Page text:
Johannesburg: An interval of eight to 10 weeks between doses of the Covid-19 vaccine developed by Pfizer Inc. and BioNTech SE boosts the effectiveness of the two-shot regimen compared with a shorter interval, a U.K. study found.
“Eight weeks is probably the sweet spot,” in terms of the trade-off between getting as many people fully vaccinated as quickly as possible and allowing the population to produce higher antibody levels, professor Susanna Dunachie, the study lead from the University of Oxford, said at a briefing Thursday.
After inoculating a larger proportion of people than any other major economy, Britain has seen infections soar in recent weeks as the delta variant spreads. The pickup in cases has led to some debate over whether the government should further shorten the recommended interval between doses, recently lowered from 12 weeks to eight.
“This latest study provides further evidence that this interval results in a strong immune response and supports our decision,” U.K. Vaccines Minister Nadhim Zahawi said in a statement.
The research looked at the immune response to the Pfizer vaccine ranging from a three-week dosing interval to 10 weeks. While the shot generated a strong reaction across the timespan, the longer gap showed some advantages.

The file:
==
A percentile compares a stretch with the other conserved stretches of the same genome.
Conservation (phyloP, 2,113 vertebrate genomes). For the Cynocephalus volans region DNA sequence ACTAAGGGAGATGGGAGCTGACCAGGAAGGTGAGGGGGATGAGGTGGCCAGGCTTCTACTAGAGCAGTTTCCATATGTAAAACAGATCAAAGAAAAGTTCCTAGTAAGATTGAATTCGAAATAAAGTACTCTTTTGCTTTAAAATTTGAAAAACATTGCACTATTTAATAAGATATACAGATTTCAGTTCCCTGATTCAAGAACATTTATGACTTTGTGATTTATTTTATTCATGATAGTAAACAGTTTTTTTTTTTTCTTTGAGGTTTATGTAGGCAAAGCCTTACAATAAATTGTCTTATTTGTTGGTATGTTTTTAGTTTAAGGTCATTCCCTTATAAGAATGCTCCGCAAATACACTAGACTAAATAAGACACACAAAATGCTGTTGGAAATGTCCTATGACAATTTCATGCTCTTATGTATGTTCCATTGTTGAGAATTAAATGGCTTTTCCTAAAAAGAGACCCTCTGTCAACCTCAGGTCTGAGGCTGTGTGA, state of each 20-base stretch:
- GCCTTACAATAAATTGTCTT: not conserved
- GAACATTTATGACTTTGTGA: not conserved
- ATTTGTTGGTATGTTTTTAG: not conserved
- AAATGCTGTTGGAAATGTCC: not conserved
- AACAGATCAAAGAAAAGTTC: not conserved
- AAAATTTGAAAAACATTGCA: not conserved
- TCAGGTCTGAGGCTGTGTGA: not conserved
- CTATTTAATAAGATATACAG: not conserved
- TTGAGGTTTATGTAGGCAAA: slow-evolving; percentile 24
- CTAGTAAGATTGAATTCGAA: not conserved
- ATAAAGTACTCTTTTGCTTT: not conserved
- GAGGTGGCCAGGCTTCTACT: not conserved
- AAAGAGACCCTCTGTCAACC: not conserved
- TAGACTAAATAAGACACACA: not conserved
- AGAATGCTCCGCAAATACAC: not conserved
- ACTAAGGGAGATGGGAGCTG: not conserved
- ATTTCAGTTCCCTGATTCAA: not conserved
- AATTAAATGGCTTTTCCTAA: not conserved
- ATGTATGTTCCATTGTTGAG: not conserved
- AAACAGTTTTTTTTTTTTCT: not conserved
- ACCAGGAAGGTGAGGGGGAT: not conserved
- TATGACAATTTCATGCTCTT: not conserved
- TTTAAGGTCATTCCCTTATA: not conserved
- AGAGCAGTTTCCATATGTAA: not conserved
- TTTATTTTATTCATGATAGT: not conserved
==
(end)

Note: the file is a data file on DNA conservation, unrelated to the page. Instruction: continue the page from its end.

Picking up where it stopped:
Neutralizing antibody levels were twice as high after the 10-week interval as with the three-week span, including against delta and all other variants of concern tested. The more protracted regime also improved the response of helper T cells, which support immune memory. The findings haven’t been peer-reviewed.
A drawback to the longer interval, however, was a decline in antibody levels between the first and second doses, in particular against the delta variant, the study found. T cells were well maintained between the shots.
Global studies show that both the short and long dosing schedules lead to strong real-world protection against Covid-19, emphasizing the importance of having a second dose of the vaccine, the scientists said.
The study looked at the immune response in 503 U.K. healthcare workers, about three-quarters of whom were women. It was funded by the U.K.’s Department of Health and Social Care and conducted by scientists from the universities of Oxford, Newcastle, Liverpool, Sheffield and Birmingham, with support from the U.K. Coronavirus Immunology Consortium.—Bloomberg